In partnership with the grassroots organization, the brand’s rager emphasized how the 2018 elections could change the course of American politics. Oh, and there was pizza.
House remixes of 90s Janet Jackson, pork belly bao, and looks consisting of everything from vintage Raf Simons to waist-length pastel-grey braids. This is not what you would expect at your standard benefit (especially one involving politics). But, then again, Opening Ceremony isn’t really the kind of brand that does “standard.”
Saturday night, OC partnered with Swing Left, a progressive organization working to increase voter turnout, to get the message out to New York’s young creatives: VOTE IN THE 2018 ELECTIONS. Understandably, a lot of hope and faith has been placed in the 2020 Presidential Election. But Swing Left is working to remind Democrats that the politicians we elect to the House and Senate in 2018 can have an even greater impact on our day-to-day lives. We got a painful reminder of this last week, when the Senate approved the Republican tax bill.
“This past year, it took me a long time to process how to channel all my hurt and frustration [over the 2016 elections],” OC co-founder Carol Lim tells me. We’re sitting in a private room that overlooks the party, which is taking place in Chinatown’s Spring Studios. The crowd is popping and locking to a pulsating mix DJed by super-producer Mark Ronson. For a second, it feels like the biggest thing OC’s donating to the world is some much-needed escapism. “Swing Left made it super easy,” Carol expands with. “I signed up, they told me these are the areas near you that you can help support. Partnering with them just felt like a really concrete way to support something that we know we can change.”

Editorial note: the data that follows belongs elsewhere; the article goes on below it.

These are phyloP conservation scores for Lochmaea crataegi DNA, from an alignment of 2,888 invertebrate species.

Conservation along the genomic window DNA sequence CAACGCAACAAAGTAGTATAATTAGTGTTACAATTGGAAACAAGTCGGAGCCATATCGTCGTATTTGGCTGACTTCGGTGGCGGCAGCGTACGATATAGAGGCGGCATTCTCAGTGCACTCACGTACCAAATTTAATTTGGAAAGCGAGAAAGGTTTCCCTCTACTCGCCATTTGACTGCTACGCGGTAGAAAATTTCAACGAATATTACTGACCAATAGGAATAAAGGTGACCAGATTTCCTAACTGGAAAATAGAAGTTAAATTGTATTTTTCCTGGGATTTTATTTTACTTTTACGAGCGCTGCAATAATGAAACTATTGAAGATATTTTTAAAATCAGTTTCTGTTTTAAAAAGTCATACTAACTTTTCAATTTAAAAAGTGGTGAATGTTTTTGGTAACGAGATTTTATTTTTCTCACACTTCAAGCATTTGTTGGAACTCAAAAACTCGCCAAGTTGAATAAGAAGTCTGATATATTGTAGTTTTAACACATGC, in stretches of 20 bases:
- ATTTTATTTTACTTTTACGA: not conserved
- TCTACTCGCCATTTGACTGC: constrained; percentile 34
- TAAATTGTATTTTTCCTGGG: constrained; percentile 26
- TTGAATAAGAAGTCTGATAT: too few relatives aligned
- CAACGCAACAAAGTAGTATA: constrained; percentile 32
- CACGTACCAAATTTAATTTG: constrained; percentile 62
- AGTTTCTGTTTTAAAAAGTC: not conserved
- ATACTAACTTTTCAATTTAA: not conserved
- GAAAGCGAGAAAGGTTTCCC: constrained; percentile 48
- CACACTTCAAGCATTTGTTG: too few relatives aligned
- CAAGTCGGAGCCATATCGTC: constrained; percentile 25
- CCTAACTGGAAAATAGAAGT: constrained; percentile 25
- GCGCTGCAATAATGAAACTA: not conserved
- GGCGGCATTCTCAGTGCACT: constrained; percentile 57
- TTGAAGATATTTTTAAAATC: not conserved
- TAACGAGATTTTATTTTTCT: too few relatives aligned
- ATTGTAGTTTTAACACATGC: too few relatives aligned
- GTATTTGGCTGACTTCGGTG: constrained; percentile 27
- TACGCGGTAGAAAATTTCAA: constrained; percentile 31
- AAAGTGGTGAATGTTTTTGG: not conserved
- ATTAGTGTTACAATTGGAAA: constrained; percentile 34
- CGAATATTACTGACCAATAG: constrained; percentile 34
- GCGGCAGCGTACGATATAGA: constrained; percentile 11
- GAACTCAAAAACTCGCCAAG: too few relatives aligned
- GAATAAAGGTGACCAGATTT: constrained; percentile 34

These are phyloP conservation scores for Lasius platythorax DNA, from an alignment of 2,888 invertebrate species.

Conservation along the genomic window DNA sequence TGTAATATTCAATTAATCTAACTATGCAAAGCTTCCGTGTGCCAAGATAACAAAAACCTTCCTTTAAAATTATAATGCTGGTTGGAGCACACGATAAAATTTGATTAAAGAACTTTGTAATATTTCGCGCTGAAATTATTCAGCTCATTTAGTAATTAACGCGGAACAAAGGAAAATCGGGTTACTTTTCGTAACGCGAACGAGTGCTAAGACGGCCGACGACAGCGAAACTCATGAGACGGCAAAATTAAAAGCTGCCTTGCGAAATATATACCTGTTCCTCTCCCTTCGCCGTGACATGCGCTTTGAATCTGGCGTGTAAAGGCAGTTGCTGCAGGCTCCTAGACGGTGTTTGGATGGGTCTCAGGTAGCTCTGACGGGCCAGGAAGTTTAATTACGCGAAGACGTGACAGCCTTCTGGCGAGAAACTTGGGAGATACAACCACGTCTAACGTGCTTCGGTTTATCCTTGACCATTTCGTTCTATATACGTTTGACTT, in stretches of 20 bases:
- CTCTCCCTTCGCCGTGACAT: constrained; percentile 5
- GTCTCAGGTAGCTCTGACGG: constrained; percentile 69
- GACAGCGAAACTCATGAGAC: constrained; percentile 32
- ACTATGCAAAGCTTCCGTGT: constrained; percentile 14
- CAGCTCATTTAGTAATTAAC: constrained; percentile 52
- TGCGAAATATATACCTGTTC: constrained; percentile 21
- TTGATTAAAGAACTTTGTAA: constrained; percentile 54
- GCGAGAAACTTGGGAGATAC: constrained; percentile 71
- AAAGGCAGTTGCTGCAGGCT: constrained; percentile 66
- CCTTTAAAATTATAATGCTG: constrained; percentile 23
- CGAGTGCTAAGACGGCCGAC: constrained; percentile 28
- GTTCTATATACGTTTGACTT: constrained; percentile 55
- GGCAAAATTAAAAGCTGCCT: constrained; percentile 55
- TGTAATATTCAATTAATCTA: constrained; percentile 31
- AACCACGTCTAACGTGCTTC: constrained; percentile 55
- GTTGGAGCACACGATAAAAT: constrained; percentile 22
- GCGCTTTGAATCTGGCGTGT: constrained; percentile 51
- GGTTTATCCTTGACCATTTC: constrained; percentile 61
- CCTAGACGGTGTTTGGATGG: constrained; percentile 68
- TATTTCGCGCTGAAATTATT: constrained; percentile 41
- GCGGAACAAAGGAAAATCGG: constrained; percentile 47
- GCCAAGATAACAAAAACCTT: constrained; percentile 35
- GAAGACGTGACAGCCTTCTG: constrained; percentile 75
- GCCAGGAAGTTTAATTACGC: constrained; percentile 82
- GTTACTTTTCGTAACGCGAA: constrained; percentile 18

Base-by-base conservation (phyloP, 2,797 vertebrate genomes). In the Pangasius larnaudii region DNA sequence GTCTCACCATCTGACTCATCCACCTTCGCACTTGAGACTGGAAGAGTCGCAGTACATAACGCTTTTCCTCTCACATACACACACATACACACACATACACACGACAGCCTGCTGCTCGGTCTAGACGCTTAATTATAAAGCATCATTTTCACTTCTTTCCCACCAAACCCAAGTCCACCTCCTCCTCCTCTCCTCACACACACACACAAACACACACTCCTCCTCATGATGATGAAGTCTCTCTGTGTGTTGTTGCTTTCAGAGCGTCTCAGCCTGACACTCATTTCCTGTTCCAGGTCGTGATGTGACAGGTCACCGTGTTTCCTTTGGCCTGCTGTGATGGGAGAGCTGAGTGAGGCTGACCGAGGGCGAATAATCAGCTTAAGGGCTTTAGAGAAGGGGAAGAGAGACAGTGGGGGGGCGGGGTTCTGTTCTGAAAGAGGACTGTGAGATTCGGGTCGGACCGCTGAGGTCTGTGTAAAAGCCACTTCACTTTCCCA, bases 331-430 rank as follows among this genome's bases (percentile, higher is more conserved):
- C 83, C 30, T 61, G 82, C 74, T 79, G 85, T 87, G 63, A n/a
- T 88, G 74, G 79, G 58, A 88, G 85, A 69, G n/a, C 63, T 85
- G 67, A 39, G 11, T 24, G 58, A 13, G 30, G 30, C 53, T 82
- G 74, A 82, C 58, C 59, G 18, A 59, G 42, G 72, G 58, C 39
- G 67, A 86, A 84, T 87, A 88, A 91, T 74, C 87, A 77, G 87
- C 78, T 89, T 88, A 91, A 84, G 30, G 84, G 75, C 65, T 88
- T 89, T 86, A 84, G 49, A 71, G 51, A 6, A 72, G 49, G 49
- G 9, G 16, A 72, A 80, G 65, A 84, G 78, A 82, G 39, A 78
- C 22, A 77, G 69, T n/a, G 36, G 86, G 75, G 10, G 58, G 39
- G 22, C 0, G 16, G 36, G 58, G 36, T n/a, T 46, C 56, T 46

Downtown actresses and emerging artists came out to support the event. Amber Tamblyn, Hailey Gates, Chloe Wise, and Chloë Sevigny (wearing an OC varsity jacket) were all in attendance. Amber Tamblyn even delivered an urgent speech. “We are not going forward with this president and what he demands of us,” she declared, the crowd cheering her on. “Change begins in this room. Period.”
“It’s interesting to have something political like this in the fashion scene,” model Omar Ahmed told me right before the speech. Then he elaborated on his outfit inspo: brown neutrals. He stepped back, showing off his tan beanie, sand-colored Eckhaus Latta top, and dark-brown Fendi trousers.
This kind of LES-cool meets UES-charity was present throughout the event. Attendees wore current-season Calvin Klein paired with glow-rings given out to donators. It perfectly illustrated how immersed today’s “cool kids” are in social justice.
“It’s exciting to come out for this cause,” Georgia, an associate at OC’s SoHo store, said. She looked down at her black tube top, black linen pants, and forest-green clutch purse. “Everything I’m wearing I stole from my mom!”
And that’s exactly it. Young adults may not have the pocketbooks of an UES philanthropist. But we’re eager to take part in real life advocacy, not just the social media kind. It’s definitely something worth raiding your mom’s closet for.